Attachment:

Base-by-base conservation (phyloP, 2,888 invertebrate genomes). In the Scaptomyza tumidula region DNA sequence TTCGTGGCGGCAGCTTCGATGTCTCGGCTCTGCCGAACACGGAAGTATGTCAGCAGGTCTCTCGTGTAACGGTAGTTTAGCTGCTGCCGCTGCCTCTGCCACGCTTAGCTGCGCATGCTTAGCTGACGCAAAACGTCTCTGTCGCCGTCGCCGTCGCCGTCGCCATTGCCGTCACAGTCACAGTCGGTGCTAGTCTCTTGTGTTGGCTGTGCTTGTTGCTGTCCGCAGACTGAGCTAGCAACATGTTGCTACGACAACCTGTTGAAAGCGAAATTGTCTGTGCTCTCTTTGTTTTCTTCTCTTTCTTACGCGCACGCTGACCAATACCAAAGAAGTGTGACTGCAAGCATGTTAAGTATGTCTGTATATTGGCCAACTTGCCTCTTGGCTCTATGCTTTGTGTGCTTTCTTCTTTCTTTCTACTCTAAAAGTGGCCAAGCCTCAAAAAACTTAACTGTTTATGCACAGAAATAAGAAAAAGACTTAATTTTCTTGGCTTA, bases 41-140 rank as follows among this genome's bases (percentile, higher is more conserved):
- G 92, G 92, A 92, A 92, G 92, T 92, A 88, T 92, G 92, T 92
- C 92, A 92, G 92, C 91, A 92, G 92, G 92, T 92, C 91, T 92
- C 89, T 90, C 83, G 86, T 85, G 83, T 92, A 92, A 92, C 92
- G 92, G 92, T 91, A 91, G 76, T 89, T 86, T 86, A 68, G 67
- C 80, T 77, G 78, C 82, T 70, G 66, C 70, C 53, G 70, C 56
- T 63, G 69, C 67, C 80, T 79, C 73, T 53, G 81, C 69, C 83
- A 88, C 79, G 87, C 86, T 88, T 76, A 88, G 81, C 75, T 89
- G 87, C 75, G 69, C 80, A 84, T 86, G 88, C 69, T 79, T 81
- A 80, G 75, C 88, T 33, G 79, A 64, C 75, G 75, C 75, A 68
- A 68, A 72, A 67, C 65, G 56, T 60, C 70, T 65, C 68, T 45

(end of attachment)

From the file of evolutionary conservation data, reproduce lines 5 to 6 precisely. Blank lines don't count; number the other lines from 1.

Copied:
- G 92, G 92, T 91, A 91, G 76, T 89, T 86, T 86, A 68, G 67
- C 80, T 77, G 78, C 82, T 70, G 66, C 70, C 53, G 70, C 56